It was around 11pm in the night when I heard the gunshots; my mother quickly trimmed down the burning kerosene lamp and told me to pick my younger sister up and carry her. My younger sister was also wide-awake and crying out of fear, my mother tried to soothe and calm her down but her attempts were to no avail. I was mad, if she continued crying, the Indonesian soldiers will surely find us but she was only three years old and could not stop. I knew she was scared, and so was I. I carried her on my back giving her a piggyback ride and went out as my mother packed the little material possessions we owned, a kerosene lamp, a few clothes, some rusty old plates and a cooking pot into her string bag.
I ran out and stood outside our makeshift house constructed from sago leaves and bush materials as the gunshots stopped. I stood listening to the silent night for more gunshots but there was a total silence, and then I heard a bang and saw a flare shot up into the dark night; I knew the Indonesian soldiers shot it up to light up the place. The red light from the flare pierced the darkness and lit up the area up to a quarter mile. From the shadows, I saw my people running into the bushes, old people too weak to move just sat beside the fire and waited for the soldiers to catch them and decide their fate. They had been running from the soldiers since they were but little kids, they had fought against the soldiers all their lives. Most have lost limbs; most had lost the will to live. They were tired of running, I heard one say as he was ushered by his grandson into the dark thick Papuan jungle.
Another flare was shot up and then a third, then nothing for some good minutes. Then the gunshots started again, continuous firing from AK47’s and AR15’s from the sound of the gunshots. The AK47’s were coming from our people, the resistance. I knew the guns because I once went to live in a training camp run by the Papuan Resistance. I stayed there for two months learning how to use a gun, handling explosives and the art of camouflaging in the jungle. The leader of the resistance said that the jungle was the only strong defense we had against the Indonesian soldiers and we must utilize it in our fight against them. We know the jungles like the back of our hand so we had an absolute advantage over the soldiers. I was going into my explosives training when my mother came and took me out of the training camp; she said I was too young for fight for the cause because I was only thirteen. That was two years ago.
We heard the gunshots continue when we were safely across the river, the gunshots died some minutes later, then we heard single shots fired from rifles. That was our men, then again no more. The flares continued going up into the dark sky, the moon did not come out that night. I think then moon did not want to witness the slaughter and blood being spilled on the land so it hid his face behind the dark clouds. We knew our resistance fighters had retreated into the forest or were sorely defeated in the battle. We made camp near a small creek and rested for the night as we had been walking for almost four hours. When I laid down, my mother said she was not feeling sleepy anymore so she would stay up until the first morning light. She had my baby sister on her lap; she sang some songs my grandmother used to sing to me when I was a child. I watched my sister suck her thumb and went her to sleep, my eyelids were heavy and eyes salty so I closed my eyes and my mind drifted to our fallen soldiers.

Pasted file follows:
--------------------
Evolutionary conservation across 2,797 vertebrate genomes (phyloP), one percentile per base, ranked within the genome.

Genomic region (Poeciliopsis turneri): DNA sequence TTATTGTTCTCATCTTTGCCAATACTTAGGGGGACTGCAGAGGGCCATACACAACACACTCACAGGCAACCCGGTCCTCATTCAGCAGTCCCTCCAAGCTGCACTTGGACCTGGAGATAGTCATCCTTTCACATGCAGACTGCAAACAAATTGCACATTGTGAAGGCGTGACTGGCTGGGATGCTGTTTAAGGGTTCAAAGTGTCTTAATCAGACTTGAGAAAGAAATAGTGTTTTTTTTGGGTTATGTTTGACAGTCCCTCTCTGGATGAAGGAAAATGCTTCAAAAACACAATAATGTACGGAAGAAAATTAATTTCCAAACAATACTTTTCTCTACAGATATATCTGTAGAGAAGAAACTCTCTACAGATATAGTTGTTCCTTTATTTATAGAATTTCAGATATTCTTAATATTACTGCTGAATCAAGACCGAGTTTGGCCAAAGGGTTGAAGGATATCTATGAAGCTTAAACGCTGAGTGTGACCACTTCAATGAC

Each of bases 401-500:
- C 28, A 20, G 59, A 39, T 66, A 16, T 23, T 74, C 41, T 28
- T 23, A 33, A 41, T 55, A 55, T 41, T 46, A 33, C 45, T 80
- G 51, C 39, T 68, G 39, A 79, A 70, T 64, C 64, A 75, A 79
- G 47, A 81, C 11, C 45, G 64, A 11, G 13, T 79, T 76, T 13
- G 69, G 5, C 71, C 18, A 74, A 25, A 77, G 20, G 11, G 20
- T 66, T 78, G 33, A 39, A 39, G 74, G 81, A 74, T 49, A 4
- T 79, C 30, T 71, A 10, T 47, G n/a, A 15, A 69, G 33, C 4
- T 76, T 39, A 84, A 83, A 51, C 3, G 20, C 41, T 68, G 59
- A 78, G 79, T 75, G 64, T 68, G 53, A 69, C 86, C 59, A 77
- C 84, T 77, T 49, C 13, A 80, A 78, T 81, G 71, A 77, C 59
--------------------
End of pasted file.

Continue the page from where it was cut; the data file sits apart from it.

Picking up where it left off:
I woke to screams of agony and pain, most of our resistance fighters had been killed during the battle last night and a good number wounded.They were brought into our camping area on stretchers at dawn. Our women treated the wounded men while some strong men held them down. Bullets were removed from their flesh with knives and leaves from the bush placed over the wounds to cover them because we did not have first aid kits and proper medical supplies to treat wounds. After the wounded were treated, they were placed in hammocks suspended from trees and let to rest while the resistance fighters with platoon commanders gathered us to talk.
The platoon commander, a tall muscular fellow with scruffy beard wearing a Che Guevara shirt stood in front of us and gave a shot 5 minutes motivational speech about Papuans rising up to fight oppression and occupation on our land. When his speech was over, he punched the air and raised a clenched fist and shouted “Papua”, all of us responded and said “Merdeka”. He continued “Papua”, we responded “Merdeka”. One of the fighters gave out three shots from his rifle and everybody joined and kept shouting “Papua Merdeka”. Someone in the middle of the crowd started a song and everyone joined in, amid the singing, tears flowed down the cheeks of men, women and children when the Morning Star was hoisted on a tall palm tree because we did not have a flag pole.
Before our flying flag, we sang our song of freedom in tears with arms on our chests. After the small ceremony to honor the fallen and our motherland, the platoon leader once again stood before us and said he need soldiers. People were free to choose, no one was going to be forced into joining the resistance. He asked for volunteers, and without thinking, I stood and saluted the flag of West Papua. There was cheering and stamping of feet on the ground. To our people, fighting for our people and land is an honor. I turned and looked at my mother; she had tears streaming down her face. She knew she could not stop me, she also knew I was going to fight for a cause, fight for my land and my people. I was going to fight for the freedom of West Papua. I am fifteen years old now, the Western Media has labeled us as Child Soldiers, I am not child soldier, I am just a soldier ready to fight for what is mine.